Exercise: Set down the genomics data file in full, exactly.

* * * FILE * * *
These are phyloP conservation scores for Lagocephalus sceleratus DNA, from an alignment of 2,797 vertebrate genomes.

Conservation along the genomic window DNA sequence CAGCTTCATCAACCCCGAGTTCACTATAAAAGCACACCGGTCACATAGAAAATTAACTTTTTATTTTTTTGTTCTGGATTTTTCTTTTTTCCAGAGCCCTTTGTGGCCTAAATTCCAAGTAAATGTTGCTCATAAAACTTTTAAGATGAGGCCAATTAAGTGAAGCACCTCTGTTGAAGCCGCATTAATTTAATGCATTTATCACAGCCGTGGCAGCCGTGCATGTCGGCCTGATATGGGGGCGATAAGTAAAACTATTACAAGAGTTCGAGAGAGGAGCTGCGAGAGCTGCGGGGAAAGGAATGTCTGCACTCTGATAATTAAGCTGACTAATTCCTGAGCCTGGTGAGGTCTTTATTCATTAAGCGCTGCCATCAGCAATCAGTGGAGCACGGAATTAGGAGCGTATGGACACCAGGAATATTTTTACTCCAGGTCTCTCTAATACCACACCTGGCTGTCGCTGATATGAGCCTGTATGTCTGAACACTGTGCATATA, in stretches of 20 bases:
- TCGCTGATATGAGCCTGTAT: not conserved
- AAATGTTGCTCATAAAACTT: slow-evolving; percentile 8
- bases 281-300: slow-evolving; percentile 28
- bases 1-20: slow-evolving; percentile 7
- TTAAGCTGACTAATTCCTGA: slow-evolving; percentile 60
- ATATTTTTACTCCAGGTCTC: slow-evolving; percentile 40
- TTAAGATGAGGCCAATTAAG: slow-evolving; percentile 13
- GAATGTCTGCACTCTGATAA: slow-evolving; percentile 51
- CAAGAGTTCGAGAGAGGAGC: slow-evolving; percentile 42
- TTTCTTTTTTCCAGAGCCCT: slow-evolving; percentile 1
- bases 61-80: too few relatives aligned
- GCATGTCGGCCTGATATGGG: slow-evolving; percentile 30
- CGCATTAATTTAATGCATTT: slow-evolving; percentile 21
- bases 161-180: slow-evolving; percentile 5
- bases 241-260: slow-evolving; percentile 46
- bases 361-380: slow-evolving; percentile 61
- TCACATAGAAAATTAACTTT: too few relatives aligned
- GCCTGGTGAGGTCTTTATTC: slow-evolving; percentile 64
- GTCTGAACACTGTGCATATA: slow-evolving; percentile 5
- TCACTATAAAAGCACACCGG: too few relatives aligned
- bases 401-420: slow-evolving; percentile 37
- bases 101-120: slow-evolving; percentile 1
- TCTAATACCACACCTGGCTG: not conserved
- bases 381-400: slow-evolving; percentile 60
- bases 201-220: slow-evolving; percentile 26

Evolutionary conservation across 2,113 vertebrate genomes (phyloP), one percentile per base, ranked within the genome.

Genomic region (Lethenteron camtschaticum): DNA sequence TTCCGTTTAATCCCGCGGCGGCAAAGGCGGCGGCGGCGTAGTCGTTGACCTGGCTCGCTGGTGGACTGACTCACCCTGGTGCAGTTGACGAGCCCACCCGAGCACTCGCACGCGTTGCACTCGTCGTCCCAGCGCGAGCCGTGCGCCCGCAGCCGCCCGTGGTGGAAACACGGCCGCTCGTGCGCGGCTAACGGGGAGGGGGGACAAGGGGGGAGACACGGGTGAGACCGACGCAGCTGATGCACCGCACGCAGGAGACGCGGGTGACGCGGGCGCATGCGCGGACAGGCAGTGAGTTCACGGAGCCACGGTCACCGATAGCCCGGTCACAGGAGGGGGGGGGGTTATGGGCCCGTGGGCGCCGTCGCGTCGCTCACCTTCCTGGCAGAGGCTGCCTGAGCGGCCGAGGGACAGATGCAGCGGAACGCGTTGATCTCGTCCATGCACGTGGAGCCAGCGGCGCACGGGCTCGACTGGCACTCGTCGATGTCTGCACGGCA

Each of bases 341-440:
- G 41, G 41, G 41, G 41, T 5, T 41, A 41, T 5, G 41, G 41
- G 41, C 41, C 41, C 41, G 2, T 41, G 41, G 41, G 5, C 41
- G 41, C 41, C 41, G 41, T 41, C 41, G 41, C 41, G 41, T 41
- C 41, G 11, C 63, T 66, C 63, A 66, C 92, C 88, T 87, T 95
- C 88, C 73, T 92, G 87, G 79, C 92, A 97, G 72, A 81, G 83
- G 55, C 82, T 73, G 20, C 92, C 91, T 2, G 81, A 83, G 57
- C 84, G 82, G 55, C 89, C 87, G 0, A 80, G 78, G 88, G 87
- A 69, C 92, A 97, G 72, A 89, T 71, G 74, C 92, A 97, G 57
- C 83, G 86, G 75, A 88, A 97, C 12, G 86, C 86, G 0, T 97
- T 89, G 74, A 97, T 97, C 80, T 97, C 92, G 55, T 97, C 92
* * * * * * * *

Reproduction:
These are phyloP conservation scores for Lagocephalus sceleratus DNA, from an alignment of 2,797 vertebrate genomes.

Conservation along the genomic window DNA sequence CAGCTTCATCAACCCCGAGTTCACTATAAAAGCACACCGGTCACATAGAAAATTAACTTTTTATTTTTTTGTTCTGGATTTTTCTTTTTTCCAGAGCCCTTTGTGGCCTAAATTCCAAGTAAATGTTGCTCATAAAACTTTTAAGATGAGGCCAATTAAGTGAAGCACCTCTGTTGAAGCCGCATTAATTTAATGCATTTATCACAGCCGTGGCAGCCGTGCATGTCGGCCTGATATGGGGGCGATAAGTAAAACTATTACAAGAGTTCGAGAGAGGAGCTGCGAGAGCTGCGGGGAAAGGAATGTCTGCACTCTGATAATTAAGCTGACTAATTCCTGAGCCTGGTGAGGTCTTTATTCATTAAGCGCTGCCATCAGCAATCAGTGGAGCACGGAATTAGGAGCGTATGGACACCAGGAATATTTTTACTCCAGGTCTCTCTAATACCACACCTGGCTGTCGCTGATATGAGCCTGTATGTCTGAACACTGTGCATATA, in stretches of 20 bases:
- TCGCTGATATGAGCCTGTAT: not conserved
- AAATGTTGCTCATAAAACTT: slow-evolving; percentile 8
- bases 281-300: slow-evolving; percentile 28
- bases 1-20: slow-evolving; percentile 7
- TTAAGCTGACTAATTCCTGA: slow-evolving; percentile 60
- ATATTTTTACTCCAGGTCTC: slow-evolving; percentile 40
- TTAAGATGAGGCCAATTAAG: slow-evolving; percentile 13
- GAATGTCTGCACTCTGATAA: slow-evolving; percentile 51
- CAAGAGTTCGAGAGAGGAGC: slow-evolving; percentile 42
- TTTCTTTTTTCCAGAGCCCT: slow-evolving; percentile 1
- bases 61-80: too few relatives aligned
- GCATGTCGGCCTGATATGGG: slow-evolving; percentile 30
- CGCATTAATTTAATGCATTT: slow-evolving; percentile 21
- bases 161-180: slow-evolving; percentile 5
- bases 241-260: slow-evolving; percentile 46
- bases 361-380: slow-evolving; percentile 61
- TCACATAGAAAATTAACTTT: too few relatives aligned
- GCCTGGTGAGGTCTTTATTC: slow-evolving; percentile 64
- GTCTGAACACTGTGCATATA: slow-evolving; percentile 5
- TCACTATAAAAGCACACCGG: too few relatives aligned
- bases 401-420: slow-evolving; percentile 37
- bases 101-120: slow-evolving; percentile 1
- TCTAATACCACACCTGGCTG: not conserved
- bases 381-400: slow-evolving; percentile 60
- bases 201-220: slow-evolving; percentile 26

Evolutionary conservation across 2,113 vertebrate genomes (phyloP), one percentile per base, ranked within the genome.

Genomic region (Lethenteron camtschaticum): DNA sequence TTCCGTTTAATCCCGCGGCGGCAAAGGCGGCGGCGGCGTAGTCGTTGACCTGGCTCGCTGGTGGACTGACTCACCCTGGTGCAGTTGACGAGCCCACCCGAGCACTCGCACGCGTTGCACTCGTCGTCCCAGCGCGAGCCGTGCGCCCGCAGCCGCCCGTGGTGGAAACACGGCCGCTCGTGCGCGGCTAACGGGGAGGGGGGACAAGGGGGGAGACACGGGTGAGACCGACGCAGCTGATGCACCGCACGCAGGAGACGCGGGTGACGCGGGCGCATGCGCGGACAGGCAGTGAGTTCACGGAGCCACGGTCACCGATAGCCCGGTCACAGGAGGGGGGGGGGTTATGGGCCCGTGGGCGCCGTCGCGTCGCTCACCTTCCTGGCAGAGGCTGCCTGAGCGGCCGAGGGACAGATGCAGCGGAACGCGTTGATCTCGTCCATGCACGTGGAGCCAGCGGCGCACGGGCTCGACTGGCACTCGTCGATGTCTGCACGGCA

Each of bases 341-440:
- G 41, G 41, G 41, G 41, T 5, T 41, A 41, T 5, G 41, G 41
- G 41, C 41, C 41, C 41, G 2, T 41, G 41, G 41, G 5, C 41
- G 41, C 41, C 41, G 41, T 41, C 41, G 41, C 41, G 41, T 41
- C 41, G 11, C 63, T 66, C 63, A 66, C 92, C 88, T 87, T 95
- C 88, C 73, T 92, G 87, G 79, C 92, A 97, G 72, A 81, G 83
- G 55, C 82, T 73, G 20, C 92, C 91, T 2, G 81, A 83, G 57
- C 84, G 82, G 55, C 89, C 87, G 0, A 80, G 78, G 88, G 87
- A 69, C 92, A 97, G 72, A 89, T 71, G 74, C 92, A 97, G 57
- C 83, G 86, G 75, A 88, A 97, C 12, G 86, C 86, G 0, T 97
- T 89, G 74, A 97, T 97, C 80, T 97, C 92, G 55, T 97, C 92